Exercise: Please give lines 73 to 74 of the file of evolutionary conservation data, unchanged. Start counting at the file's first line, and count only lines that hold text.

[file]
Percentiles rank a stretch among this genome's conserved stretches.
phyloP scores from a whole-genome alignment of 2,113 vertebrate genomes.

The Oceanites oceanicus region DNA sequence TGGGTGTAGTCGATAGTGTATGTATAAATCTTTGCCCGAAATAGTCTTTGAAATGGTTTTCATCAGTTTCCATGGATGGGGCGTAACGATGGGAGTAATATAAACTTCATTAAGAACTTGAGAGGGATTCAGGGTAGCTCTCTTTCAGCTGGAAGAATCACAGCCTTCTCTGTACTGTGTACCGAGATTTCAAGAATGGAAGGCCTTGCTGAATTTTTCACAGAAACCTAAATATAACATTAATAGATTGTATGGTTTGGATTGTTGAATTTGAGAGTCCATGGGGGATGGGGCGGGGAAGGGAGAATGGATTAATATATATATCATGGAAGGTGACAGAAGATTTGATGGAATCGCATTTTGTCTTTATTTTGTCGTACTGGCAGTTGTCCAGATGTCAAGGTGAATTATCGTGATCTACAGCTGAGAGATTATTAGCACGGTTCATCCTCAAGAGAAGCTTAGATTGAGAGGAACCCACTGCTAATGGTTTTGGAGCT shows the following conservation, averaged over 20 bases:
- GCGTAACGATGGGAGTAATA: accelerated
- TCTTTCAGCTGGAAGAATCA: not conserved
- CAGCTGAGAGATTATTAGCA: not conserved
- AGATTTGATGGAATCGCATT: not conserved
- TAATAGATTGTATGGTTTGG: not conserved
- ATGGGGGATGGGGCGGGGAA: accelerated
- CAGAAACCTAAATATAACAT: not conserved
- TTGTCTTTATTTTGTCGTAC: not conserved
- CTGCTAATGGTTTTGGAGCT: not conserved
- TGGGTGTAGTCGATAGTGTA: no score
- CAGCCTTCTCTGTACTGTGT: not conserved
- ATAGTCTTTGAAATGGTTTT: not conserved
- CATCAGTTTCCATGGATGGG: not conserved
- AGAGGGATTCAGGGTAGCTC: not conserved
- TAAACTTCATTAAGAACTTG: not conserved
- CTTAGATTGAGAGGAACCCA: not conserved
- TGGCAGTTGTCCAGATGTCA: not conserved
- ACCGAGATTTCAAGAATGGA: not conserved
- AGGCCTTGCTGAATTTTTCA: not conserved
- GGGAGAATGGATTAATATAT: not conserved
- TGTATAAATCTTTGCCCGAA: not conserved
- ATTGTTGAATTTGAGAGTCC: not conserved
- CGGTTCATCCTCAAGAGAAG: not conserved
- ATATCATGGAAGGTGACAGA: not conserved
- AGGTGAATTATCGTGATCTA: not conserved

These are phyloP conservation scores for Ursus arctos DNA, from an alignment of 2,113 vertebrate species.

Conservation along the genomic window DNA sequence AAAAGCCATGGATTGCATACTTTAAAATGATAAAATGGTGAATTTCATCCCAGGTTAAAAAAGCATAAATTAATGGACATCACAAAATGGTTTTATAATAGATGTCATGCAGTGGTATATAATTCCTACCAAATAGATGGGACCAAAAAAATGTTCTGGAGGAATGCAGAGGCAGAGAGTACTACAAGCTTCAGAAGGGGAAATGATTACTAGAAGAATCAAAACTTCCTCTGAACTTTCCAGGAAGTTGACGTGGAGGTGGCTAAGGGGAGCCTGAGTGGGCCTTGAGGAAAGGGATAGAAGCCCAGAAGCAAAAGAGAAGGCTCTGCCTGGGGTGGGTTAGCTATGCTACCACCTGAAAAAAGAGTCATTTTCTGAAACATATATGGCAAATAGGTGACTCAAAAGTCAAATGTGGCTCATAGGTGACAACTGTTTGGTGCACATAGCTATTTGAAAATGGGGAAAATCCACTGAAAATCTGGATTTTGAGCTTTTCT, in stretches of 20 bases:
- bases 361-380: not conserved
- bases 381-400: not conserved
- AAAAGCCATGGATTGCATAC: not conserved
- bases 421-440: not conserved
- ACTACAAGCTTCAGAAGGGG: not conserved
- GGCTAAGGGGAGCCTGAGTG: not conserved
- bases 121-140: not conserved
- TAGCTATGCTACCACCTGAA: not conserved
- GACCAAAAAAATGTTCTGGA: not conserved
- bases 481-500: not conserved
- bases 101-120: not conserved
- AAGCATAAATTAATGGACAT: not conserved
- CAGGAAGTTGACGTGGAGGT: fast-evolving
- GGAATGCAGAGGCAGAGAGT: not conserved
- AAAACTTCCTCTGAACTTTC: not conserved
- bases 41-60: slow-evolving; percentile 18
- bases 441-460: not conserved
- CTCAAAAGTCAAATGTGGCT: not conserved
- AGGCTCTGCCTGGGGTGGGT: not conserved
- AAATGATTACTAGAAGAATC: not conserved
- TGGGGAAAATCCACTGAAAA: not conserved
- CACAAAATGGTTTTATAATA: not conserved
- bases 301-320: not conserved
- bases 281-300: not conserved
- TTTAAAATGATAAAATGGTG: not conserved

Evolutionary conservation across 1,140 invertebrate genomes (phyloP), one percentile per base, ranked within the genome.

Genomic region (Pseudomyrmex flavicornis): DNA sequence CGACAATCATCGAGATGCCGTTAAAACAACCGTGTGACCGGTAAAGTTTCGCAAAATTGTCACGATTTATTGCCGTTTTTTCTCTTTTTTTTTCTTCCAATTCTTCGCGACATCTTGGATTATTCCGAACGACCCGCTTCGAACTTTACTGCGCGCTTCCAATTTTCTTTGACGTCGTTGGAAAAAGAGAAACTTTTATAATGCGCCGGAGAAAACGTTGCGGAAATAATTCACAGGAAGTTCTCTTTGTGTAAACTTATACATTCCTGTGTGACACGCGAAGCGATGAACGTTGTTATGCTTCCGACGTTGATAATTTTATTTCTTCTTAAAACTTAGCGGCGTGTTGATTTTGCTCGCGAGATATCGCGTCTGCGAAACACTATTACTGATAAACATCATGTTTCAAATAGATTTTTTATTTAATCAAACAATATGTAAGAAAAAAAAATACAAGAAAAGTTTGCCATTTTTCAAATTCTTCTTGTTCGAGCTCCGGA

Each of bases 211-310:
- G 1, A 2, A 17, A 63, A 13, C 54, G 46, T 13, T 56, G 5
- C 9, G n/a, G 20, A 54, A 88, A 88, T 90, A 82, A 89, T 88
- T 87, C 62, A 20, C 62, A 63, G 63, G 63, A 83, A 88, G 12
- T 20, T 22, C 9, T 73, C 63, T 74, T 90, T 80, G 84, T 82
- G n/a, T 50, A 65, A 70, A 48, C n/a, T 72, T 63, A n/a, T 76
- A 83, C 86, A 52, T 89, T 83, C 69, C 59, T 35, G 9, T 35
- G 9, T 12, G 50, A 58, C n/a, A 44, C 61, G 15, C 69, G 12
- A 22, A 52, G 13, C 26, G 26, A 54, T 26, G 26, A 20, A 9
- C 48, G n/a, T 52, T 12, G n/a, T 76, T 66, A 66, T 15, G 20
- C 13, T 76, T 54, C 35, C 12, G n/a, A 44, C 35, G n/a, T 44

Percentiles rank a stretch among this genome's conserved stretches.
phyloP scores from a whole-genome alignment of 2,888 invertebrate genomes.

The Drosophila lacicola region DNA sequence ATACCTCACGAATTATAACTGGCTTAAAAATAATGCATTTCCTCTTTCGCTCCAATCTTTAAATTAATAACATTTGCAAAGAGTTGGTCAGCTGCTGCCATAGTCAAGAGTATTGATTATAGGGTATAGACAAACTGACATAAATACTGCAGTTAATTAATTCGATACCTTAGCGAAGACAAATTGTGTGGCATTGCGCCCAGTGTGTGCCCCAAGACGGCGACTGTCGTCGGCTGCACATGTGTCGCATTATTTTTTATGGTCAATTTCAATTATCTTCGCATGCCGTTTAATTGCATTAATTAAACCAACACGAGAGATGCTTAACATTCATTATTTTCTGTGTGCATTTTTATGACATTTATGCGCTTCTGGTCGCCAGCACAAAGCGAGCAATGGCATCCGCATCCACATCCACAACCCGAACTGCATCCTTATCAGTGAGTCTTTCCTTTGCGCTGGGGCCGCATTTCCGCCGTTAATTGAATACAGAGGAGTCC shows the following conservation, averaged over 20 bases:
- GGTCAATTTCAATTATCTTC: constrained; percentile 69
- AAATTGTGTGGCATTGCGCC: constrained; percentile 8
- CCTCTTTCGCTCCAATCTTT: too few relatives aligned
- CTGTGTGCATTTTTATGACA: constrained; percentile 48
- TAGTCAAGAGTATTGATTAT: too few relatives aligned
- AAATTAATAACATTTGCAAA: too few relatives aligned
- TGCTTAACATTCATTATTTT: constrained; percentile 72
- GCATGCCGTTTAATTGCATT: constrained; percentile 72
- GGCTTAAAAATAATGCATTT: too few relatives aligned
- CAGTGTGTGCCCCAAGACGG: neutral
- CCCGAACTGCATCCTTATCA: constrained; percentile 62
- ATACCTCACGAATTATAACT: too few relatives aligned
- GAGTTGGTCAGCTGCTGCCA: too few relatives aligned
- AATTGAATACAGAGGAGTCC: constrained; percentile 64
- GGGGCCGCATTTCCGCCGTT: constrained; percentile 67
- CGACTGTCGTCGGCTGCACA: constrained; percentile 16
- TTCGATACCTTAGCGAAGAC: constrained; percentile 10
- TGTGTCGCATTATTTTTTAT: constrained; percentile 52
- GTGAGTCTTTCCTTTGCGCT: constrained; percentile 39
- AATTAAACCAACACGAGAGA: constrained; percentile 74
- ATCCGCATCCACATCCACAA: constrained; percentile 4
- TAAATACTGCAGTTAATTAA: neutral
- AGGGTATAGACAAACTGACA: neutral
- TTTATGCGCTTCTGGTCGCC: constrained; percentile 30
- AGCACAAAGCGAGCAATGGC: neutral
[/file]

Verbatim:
- AAATTGTGTGGCATTGCGCC: constrained; percentile 8
- CCTCTTTCGCTCCAATCTTT: too few relatives aligned